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B.C. offers relief grants to gyms, bars, nightclubs that were ordered to close due to COVID

Grant can help businesses with expenses including rent, wages, maintenance, insurance and utilities.
ravi-kahlon
B.C. Economic Recovery Minister Ravi Kahlon.

Provincial reliefs grants of up to $10,000 are being offered to businesses ordered to close last month because of public health measures in B.C. to limit the spread of the highly contagious COVID-19 Omicron variant.

About 3,000 business operators could apply for the $10-million relief grant program, which provides between $1,000 and $10,000 to individual businesses based on the number of staff at the time of closure, Economic Recovery Minister Ravi Kahlon said Wednesday.

Bars, nightclubs and lounges that do not serve full meals, plus gyms, fitness centres and event venues, were among businesses ordered to temporarily close on Dec. 22, with a reopening date set for next Tuesday.

Kahlon said the grant can help businesses with expenses including rent, wages, maintenance, insurance and utilities.

“These businesses are important members of our local communities and provide jobs to thousands of British Columbians,” he said during a news conference. “Please give them support, if you can, while they are closed. They need us just as much as we need them.”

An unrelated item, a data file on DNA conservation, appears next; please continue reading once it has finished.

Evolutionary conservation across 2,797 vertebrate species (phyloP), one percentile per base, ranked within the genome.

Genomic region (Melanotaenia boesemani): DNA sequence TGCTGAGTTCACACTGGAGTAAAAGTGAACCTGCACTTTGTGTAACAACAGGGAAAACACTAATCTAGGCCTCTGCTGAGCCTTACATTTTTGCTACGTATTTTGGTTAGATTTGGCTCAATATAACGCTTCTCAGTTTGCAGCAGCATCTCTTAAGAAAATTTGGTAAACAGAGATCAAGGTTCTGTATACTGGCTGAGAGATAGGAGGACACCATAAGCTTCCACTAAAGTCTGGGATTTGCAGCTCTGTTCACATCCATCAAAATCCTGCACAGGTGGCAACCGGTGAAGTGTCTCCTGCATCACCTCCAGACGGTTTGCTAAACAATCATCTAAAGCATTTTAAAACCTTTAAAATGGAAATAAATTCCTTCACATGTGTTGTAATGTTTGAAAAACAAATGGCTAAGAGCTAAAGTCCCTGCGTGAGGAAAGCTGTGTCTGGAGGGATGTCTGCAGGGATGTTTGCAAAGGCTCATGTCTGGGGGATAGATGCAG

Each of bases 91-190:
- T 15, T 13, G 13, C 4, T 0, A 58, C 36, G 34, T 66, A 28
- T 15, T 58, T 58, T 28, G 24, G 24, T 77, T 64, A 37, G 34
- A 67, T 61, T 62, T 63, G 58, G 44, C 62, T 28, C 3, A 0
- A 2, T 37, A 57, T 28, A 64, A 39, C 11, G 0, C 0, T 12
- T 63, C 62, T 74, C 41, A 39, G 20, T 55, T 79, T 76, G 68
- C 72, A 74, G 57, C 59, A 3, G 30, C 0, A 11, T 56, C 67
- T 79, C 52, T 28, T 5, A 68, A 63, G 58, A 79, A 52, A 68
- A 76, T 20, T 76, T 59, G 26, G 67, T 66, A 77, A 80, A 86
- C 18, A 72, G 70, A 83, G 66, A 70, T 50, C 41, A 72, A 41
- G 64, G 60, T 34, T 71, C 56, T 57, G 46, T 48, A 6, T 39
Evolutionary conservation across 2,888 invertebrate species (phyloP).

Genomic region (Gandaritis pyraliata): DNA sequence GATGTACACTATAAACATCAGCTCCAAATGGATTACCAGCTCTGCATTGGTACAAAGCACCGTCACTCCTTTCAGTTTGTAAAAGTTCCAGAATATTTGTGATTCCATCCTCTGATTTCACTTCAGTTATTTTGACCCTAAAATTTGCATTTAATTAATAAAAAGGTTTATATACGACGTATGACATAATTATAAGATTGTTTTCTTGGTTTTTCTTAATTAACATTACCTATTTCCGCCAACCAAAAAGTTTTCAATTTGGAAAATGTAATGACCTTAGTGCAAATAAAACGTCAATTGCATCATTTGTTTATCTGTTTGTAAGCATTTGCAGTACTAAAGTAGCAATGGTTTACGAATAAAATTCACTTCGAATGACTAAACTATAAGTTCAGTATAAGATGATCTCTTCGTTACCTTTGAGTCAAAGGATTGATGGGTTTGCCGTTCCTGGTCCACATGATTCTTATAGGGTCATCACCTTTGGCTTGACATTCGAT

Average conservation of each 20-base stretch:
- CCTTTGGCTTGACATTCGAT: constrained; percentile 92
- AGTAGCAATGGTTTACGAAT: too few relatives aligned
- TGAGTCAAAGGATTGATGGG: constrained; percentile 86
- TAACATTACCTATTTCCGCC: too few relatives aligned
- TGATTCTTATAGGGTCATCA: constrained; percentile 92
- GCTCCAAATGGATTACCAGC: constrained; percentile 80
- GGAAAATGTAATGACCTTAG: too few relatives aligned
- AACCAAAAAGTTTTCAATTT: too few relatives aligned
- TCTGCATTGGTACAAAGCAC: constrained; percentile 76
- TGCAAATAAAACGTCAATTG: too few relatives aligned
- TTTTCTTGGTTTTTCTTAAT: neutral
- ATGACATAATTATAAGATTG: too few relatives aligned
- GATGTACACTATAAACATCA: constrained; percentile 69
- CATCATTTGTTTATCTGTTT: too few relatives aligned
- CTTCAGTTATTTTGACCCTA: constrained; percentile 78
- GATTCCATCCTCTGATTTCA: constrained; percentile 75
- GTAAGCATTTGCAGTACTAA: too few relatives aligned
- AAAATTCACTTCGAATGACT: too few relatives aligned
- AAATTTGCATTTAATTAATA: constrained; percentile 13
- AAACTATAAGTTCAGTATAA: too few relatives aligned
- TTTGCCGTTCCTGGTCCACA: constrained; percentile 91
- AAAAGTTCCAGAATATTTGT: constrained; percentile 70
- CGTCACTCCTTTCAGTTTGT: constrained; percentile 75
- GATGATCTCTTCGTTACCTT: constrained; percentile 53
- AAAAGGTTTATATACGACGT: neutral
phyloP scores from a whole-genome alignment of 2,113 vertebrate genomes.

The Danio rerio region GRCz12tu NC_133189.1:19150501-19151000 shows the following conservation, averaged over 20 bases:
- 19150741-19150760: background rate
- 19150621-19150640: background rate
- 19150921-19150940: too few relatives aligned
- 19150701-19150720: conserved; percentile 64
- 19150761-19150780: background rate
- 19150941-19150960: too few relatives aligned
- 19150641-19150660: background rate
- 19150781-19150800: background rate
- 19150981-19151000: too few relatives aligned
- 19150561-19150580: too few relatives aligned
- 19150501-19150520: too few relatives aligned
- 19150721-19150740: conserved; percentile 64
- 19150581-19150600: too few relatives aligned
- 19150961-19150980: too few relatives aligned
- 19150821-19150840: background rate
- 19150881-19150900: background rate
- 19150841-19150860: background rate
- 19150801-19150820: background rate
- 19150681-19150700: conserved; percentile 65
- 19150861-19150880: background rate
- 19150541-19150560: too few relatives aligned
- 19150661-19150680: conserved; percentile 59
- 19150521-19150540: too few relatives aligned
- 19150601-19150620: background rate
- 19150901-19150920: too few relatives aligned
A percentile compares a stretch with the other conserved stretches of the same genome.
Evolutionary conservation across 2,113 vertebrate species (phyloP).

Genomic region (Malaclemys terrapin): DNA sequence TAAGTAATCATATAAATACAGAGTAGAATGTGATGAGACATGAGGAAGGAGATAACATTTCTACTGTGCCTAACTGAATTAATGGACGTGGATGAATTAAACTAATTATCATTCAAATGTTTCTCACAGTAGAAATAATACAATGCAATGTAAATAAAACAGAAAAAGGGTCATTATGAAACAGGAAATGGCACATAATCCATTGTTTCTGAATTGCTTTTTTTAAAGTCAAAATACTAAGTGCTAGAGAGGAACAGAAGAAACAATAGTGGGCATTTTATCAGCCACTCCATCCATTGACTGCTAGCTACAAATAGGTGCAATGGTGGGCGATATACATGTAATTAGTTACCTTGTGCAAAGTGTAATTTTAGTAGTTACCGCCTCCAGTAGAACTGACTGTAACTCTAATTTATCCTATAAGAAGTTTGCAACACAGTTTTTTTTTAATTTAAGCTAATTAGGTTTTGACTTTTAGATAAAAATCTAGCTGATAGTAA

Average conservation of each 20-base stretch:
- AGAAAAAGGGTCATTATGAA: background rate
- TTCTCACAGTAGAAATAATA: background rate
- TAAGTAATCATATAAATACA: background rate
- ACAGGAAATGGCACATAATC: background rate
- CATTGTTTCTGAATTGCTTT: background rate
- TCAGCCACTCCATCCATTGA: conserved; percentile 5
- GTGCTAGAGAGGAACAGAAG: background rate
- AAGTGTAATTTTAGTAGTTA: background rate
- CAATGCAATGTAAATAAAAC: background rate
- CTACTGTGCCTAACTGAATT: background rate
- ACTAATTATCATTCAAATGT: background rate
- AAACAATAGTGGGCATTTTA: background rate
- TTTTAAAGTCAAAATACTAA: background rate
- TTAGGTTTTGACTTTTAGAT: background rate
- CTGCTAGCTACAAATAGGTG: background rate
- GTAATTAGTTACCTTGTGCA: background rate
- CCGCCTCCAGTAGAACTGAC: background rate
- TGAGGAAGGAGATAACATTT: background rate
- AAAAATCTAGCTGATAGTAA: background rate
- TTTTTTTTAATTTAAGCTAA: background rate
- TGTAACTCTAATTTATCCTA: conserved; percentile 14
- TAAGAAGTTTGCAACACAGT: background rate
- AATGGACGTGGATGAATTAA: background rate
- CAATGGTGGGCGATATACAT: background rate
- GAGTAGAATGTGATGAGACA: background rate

The B.C. grant complements federal government programs that provide up to 75 per cent wage and rent support to businesses and $300 a week to eligible workers affected by public health orders, he said.

Businesses with five to 99 employees or staff on contracts are eligible for a $5,000 non-repayable grant and those with 100 or more employees or contract workers can receive $10,000, Kahlon said.

The grant applications will be fast-tracked, said Kahlon, who did not provide an estimate on how long it will take to process the applications and provide the grants.

But he said businesses that didn’t follow the health orders by staying open are not eligible to apply for the province’s grant.

“We have built in an auditing system to ensure those businesses that have defied orders will not be able to get access to the supports,” Kahlon said.

The province recorded 2,859 more COVID-19 cases on Wednesday and six new deaths, for a total of 2,455 fatalities. Two of the deaths were in the Island Health region.

There are 500 people in hospitals and the number in intensive care wards has increased to 102 people.

In the Island Health region, 451 new confirmed cases were reported, bringing the number of known active cases to 4,245.

Also Wednesday, the University of British Columbia announced further delays in students’ return to campuses.

In a statement, it said it is now planning a Feb. 7 return to in-person classes after originally considering a return date of Jan. 24.

Simon Fraser University in Burnaby says it will go back to in-person classes on Jan. 24 as planned.

The University of Victoria is also planning to resume in-person classes on Jan. 24.